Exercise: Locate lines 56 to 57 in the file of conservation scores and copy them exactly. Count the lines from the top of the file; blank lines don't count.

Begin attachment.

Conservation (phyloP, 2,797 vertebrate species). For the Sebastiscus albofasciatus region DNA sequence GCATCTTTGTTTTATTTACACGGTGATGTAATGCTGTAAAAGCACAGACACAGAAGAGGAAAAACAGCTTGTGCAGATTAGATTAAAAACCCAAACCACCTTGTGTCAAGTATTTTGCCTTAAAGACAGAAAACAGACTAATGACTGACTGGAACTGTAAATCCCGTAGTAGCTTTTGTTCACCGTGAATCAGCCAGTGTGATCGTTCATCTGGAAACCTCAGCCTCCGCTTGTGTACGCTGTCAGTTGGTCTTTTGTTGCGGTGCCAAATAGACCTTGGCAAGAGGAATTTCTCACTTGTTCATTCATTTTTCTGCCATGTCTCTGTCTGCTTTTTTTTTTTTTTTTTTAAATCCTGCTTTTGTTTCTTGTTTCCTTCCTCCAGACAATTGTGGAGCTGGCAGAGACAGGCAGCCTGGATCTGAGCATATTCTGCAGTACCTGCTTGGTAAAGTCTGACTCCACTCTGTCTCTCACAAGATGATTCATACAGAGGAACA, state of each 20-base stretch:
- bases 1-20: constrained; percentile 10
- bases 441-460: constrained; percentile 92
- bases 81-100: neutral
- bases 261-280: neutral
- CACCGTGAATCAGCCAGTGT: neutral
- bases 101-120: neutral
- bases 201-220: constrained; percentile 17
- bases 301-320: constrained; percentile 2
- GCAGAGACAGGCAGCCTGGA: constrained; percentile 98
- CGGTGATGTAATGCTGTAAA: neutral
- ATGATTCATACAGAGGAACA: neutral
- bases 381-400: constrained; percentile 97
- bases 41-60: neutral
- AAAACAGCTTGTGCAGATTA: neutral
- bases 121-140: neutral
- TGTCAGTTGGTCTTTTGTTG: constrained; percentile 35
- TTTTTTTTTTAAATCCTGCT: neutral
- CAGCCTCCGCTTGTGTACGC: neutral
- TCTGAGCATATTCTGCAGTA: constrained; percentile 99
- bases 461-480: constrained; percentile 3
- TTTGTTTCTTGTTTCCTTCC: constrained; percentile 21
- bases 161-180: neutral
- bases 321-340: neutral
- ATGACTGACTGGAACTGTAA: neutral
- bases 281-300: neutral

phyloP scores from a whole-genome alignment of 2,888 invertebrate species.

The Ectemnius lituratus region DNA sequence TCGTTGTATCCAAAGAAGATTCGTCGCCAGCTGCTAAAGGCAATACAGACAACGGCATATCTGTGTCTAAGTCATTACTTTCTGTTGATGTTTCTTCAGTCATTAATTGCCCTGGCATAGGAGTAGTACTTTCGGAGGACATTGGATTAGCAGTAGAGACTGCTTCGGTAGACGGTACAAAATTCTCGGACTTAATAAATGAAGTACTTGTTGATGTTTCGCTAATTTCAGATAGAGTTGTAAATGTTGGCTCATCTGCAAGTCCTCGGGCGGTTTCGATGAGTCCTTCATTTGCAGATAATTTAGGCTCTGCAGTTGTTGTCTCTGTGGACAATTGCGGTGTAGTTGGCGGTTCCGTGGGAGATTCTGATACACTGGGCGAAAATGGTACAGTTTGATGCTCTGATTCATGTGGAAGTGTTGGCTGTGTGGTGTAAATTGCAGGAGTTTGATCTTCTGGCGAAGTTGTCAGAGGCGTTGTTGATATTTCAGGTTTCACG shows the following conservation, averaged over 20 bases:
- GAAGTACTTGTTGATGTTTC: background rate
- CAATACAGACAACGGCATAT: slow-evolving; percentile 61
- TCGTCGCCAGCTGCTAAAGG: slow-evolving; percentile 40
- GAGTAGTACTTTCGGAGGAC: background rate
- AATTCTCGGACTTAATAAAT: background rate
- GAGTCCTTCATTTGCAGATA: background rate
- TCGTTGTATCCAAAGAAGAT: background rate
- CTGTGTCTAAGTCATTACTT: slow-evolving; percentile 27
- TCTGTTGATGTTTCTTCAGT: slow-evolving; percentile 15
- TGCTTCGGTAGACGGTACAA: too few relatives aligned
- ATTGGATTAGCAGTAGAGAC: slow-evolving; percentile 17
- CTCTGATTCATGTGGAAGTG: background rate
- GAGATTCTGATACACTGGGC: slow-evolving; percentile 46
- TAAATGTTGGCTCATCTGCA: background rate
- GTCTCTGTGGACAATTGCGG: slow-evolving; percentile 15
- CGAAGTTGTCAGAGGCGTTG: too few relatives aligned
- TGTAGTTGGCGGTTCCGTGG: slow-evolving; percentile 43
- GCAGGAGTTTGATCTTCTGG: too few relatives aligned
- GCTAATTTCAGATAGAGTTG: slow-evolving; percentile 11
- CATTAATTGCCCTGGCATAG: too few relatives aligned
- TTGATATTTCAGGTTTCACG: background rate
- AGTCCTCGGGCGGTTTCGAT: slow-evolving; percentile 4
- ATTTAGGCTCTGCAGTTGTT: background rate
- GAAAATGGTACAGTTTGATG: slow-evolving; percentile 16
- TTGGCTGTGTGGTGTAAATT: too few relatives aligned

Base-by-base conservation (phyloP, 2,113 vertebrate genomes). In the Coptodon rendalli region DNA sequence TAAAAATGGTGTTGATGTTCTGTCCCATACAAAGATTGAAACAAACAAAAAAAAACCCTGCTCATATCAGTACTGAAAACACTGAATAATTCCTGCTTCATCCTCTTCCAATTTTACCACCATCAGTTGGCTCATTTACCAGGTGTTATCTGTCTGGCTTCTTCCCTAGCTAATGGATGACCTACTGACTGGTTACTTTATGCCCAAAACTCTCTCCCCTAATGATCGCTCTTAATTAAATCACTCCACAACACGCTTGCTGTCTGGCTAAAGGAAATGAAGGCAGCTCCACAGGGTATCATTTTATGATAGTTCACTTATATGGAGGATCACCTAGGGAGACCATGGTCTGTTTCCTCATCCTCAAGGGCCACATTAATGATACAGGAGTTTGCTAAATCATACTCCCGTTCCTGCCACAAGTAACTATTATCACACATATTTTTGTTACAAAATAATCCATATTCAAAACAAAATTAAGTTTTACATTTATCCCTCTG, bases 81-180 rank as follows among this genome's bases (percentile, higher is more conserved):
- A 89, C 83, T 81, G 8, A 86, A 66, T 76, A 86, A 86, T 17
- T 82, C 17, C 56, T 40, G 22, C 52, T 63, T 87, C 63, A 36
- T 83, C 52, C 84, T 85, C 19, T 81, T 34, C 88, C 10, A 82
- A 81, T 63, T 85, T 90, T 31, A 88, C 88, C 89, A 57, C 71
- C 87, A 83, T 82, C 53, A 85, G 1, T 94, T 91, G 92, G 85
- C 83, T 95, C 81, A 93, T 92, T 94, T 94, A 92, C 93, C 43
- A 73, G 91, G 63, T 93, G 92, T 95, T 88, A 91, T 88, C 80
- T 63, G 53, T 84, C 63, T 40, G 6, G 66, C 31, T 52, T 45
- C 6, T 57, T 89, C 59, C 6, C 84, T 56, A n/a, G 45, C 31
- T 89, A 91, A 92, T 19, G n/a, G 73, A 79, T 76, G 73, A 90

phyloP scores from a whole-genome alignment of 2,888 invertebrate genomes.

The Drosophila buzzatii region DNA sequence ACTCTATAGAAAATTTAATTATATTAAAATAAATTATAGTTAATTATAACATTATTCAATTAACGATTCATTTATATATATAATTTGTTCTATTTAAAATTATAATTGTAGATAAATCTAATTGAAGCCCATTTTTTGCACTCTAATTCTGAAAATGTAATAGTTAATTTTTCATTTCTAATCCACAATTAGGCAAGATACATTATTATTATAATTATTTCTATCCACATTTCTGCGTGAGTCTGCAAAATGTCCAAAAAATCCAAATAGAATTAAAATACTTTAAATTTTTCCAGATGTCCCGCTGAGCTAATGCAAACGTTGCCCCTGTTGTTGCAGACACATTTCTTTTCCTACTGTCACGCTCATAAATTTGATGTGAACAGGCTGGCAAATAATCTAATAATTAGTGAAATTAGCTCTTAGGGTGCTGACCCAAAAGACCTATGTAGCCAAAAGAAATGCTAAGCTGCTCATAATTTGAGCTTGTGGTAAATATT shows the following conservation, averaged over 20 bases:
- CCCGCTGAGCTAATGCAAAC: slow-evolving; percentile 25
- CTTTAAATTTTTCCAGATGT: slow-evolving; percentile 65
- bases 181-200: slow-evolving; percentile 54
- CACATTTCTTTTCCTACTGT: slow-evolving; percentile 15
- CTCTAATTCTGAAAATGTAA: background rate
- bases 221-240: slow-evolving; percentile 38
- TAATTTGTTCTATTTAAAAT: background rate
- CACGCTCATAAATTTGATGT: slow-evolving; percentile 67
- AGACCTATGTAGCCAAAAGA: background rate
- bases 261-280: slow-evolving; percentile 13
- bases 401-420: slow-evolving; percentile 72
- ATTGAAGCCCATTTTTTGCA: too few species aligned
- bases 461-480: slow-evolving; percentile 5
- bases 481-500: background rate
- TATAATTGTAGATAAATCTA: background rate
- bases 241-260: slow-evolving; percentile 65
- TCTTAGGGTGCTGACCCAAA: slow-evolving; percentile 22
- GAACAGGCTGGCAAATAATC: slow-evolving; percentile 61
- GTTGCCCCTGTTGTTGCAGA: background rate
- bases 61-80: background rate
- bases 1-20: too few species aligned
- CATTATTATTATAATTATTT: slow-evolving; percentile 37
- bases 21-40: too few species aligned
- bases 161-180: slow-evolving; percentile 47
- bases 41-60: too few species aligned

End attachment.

- T 82, C 17, C 56, T 40, G 22, C 52, T 63, T 87, C 63, A 36
- T 83, C 52, C 84, T 85, C 19, T 81, T 34, C 88, C 10, A 82